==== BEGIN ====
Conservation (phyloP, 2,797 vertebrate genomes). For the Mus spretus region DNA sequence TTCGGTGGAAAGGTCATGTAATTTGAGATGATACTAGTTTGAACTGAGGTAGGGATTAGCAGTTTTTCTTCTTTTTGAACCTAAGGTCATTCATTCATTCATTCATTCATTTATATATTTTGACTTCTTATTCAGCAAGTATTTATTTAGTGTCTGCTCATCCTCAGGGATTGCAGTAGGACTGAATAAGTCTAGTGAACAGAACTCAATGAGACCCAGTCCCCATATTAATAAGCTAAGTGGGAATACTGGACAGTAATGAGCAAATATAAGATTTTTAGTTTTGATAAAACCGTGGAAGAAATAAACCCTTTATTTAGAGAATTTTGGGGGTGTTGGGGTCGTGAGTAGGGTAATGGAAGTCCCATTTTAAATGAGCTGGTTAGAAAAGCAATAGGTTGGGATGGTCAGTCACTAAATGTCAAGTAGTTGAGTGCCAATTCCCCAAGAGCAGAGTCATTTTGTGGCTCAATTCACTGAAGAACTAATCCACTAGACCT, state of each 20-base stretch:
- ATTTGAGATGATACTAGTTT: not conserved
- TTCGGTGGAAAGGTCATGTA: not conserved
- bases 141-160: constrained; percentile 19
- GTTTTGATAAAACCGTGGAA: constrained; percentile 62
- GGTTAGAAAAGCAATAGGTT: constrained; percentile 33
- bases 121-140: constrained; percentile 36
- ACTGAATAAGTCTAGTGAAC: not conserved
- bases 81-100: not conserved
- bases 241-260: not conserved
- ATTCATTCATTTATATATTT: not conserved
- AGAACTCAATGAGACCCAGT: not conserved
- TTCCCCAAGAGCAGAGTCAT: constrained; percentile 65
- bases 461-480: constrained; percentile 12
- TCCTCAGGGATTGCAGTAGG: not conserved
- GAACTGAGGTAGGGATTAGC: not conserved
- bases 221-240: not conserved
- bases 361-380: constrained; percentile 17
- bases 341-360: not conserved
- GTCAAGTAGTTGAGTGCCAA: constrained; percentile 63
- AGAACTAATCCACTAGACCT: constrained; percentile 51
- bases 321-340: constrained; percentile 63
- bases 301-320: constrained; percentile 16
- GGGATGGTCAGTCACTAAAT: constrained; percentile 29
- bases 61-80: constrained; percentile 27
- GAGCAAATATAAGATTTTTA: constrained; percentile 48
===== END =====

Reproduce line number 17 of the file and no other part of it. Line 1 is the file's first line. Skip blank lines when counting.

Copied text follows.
- bases 221-240: not conserved